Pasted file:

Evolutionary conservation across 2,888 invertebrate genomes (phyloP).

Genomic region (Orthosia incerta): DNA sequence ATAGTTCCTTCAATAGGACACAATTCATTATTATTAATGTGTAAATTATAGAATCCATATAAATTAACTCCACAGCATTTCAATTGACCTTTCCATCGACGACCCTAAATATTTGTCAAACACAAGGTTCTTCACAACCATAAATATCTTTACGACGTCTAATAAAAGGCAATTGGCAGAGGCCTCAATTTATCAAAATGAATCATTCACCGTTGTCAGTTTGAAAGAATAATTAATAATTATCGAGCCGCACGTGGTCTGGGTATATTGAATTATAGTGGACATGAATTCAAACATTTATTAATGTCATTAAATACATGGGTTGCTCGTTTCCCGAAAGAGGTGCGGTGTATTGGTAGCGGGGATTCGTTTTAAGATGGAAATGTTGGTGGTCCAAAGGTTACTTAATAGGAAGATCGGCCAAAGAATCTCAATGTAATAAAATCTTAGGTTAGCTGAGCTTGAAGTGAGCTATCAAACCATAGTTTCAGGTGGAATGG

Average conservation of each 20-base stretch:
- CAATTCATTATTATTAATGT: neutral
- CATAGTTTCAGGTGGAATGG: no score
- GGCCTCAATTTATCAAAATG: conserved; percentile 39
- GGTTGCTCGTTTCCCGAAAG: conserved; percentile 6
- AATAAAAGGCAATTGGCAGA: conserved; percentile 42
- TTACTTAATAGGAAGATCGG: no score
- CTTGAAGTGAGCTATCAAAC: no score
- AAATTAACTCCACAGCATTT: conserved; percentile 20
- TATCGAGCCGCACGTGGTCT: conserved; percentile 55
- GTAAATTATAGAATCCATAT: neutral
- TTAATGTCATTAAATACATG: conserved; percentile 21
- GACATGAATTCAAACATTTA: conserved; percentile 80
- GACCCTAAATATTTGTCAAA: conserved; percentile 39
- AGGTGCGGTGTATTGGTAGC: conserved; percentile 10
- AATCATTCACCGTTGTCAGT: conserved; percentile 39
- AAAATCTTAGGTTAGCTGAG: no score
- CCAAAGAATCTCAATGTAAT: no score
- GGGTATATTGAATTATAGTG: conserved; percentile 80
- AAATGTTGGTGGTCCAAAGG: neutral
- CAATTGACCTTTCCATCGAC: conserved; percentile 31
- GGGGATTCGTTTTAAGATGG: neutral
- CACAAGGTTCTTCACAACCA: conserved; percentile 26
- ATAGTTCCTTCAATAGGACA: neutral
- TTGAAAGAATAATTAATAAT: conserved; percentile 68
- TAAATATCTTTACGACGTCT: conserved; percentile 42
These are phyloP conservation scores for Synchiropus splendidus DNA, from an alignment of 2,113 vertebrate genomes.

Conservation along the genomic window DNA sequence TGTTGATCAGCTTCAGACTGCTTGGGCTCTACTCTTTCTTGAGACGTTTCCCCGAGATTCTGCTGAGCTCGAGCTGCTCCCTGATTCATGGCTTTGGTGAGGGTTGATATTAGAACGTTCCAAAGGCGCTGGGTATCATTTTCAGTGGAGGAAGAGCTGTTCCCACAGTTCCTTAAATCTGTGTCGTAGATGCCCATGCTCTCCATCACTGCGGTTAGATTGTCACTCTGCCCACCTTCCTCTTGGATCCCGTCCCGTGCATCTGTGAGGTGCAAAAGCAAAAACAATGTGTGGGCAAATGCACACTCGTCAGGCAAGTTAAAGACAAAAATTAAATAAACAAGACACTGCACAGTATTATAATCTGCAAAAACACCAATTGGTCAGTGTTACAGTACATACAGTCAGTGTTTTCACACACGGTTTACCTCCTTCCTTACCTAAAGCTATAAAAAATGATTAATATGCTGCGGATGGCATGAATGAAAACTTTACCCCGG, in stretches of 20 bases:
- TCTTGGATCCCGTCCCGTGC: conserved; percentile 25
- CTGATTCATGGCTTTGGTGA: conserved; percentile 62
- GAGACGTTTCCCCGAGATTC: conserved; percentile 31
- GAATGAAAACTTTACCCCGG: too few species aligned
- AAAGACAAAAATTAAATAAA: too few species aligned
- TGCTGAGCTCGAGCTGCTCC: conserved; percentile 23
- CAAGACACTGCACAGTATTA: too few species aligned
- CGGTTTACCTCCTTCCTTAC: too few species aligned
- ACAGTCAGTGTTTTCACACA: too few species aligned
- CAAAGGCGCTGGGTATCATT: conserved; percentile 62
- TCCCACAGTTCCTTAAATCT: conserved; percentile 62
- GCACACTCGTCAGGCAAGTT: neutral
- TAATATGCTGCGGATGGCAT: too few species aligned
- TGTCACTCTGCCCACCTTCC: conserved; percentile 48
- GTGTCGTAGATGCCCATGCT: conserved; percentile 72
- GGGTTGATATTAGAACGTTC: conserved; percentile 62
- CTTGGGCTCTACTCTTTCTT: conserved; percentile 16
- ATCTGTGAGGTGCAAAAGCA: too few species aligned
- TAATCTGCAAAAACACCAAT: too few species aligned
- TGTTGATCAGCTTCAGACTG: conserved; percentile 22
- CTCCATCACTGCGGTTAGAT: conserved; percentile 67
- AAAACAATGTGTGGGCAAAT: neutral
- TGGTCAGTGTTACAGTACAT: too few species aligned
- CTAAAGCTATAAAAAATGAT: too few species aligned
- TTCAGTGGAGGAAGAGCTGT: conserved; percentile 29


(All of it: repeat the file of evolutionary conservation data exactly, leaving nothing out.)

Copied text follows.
Evolutionary conservation across 2,888 invertebrate genomes (phyloP).

Genomic region (Orthosia incerta): DNA sequence ATAGTTCCTTCAATAGGACACAATTCATTATTATTAATGTGTAAATTATAGAATCCATATAAATTAACTCCACAGCATTTCAATTGACCTTTCCATCGACGACCCTAAATATTTGTCAAACACAAGGTTCTTCACAACCATAAATATCTTTACGACGTCTAATAAAAGGCAATTGGCAGAGGCCTCAATTTATCAAAATGAATCATTCACCGTTGTCAGTTTGAAAGAATAATTAATAATTATCGAGCCGCACGTGGTCTGGGTATATTGAATTATAGTGGACATGAATTCAAACATTTATTAATGTCATTAAATACATGGGTTGCTCGTTTCCCGAAAGAGGTGCGGTGTATTGGTAGCGGGGATTCGTTTTAAGATGGAAATGTTGGTGGTCCAAAGGTTACTTAATAGGAAGATCGGCCAAAGAATCTCAATGTAATAAAATCTTAGGTTAGCTGAGCTTGAAGTGAGCTATCAAACCATAGTTTCAGGTGGAATGG

Average conservation of each 20-base stretch:
- CAATTCATTATTATTAATGT: neutral
- CATAGTTTCAGGTGGAATGG: no score
- GGCCTCAATTTATCAAAATG: conserved; percentile 39
- GGTTGCTCGTTTCCCGAAAG: conserved; percentile 6
- AATAAAAGGCAATTGGCAGA: conserved; percentile 42
- TTACTTAATAGGAAGATCGG: no score
- CTTGAAGTGAGCTATCAAAC: no score
- AAATTAACTCCACAGCATTT: conserved; percentile 20
- TATCGAGCCGCACGTGGTCT: conserved; percentile 55
- GTAAATTATAGAATCCATAT: neutral
- TTAATGTCATTAAATACATG: conserved; percentile 21
- GACATGAATTCAAACATTTA: conserved; percentile 80
- GACCCTAAATATTTGTCAAA: conserved; percentile 39
- AGGTGCGGTGTATTGGTAGC: conserved; percentile 10
- AATCATTCACCGTTGTCAGT: conserved; percentile 39
- AAAATCTTAGGTTAGCTGAG: no score
- CCAAAGAATCTCAATGTAAT: no score
- GGGTATATTGAATTATAGTG: conserved; percentile 80
- AAATGTTGGTGGTCCAAAGG: neutral
- CAATTGACCTTTCCATCGAC: conserved; percentile 31
- GGGGATTCGTTTTAAGATGG: neutral
- CACAAGGTTCTTCACAACCA: conserved; percentile 26
- ATAGTTCCTTCAATAGGACA: neutral
- TTGAAAGAATAATTAATAAT: conserved; percentile 68
- TAAATATCTTTACGACGTCT: conserved; percentile 42
These are phyloP conservation scores for Synchiropus splendidus DNA, from an alignment of 2,113 vertebrate genomes.

Conservation along the genomic window DNA sequence TGTTGATCAGCTTCAGACTGCTTGGGCTCTACTCTTTCTTGAGACGTTTCCCCGAGATTCTGCTGAGCTCGAGCTGCTCCCTGATTCATGGCTTTGGTGAGGGTTGATATTAGAACGTTCCAAAGGCGCTGGGTATCATTTTCAGTGGAGGAAGAGCTGTTCCCACAGTTCCTTAAATCTGTGTCGTAGATGCCCATGCTCTCCATCACTGCGGTTAGATTGTCACTCTGCCCACCTTCCTCTTGGATCCCGTCCCGTGCATCTGTGAGGTGCAAAAGCAAAAACAATGTGTGGGCAAATGCACACTCGTCAGGCAAGTTAAAGACAAAAATTAAATAAACAAGACACTGCACAGTATTATAATCTGCAAAAACACCAATTGGTCAGTGTTACAGTACATACAGTCAGTGTTTTCACACACGGTTTACCTCCTTCCTTACCTAAAGCTATAAAAAATGATTAATATGCTGCGGATGGCATGAATGAAAACTTTACCCCGG, in stretches of 20 bases:
- TCTTGGATCCCGTCCCGTGC: conserved; percentile 25
- CTGATTCATGGCTTTGGTGA: conserved; percentile 62
- GAGACGTTTCCCCGAGATTC: conserved; percentile 31
- GAATGAAAACTTTACCCCGG: too few species aligned
- AAAGACAAAAATTAAATAAA: too few species aligned
- TGCTGAGCTCGAGCTGCTCC: conserved; percentile 23
- CAAGACACTGCACAGTATTA: too few species aligned
- CGGTTTACCTCCTTCCTTAC: too few species aligned
- ACAGTCAGTGTTTTCACACA: too few species aligned
- CAAAGGCGCTGGGTATCATT: conserved; percentile 62
- TCCCACAGTTCCTTAAATCT: conserved; percentile 62
- GCACACTCGTCAGGCAAGTT: neutral
- TAATATGCTGCGGATGGCAT: too few species aligned
- TGTCACTCTGCCCACCTTCC: conserved; percentile 48
- GTGTCGTAGATGCCCATGCT: conserved; percentile 72
- GGGTTGATATTAGAACGTTC: conserved; percentile 62
- CTTGGGCTCTACTCTTTCTT: conserved; percentile 16
- ATCTGTGAGGTGCAAAAGCA: too few species aligned
- TAATCTGCAAAAACACCAAT: too few species aligned
- TGTTGATCAGCTTCAGACTG: conserved; percentile 22
- CTCCATCACTGCGGTTAGAT: conserved; percentile 67
- AAAACAATGTGTGGGCAAAT: neutral
- TGGTCAGTGTTACAGTACAT: too few species aligned
- CTAAAGCTATAAAAAATGAT: too few species aligned
- TTCAGTGGAGGAAGAGCTGT: conserved; percentile 29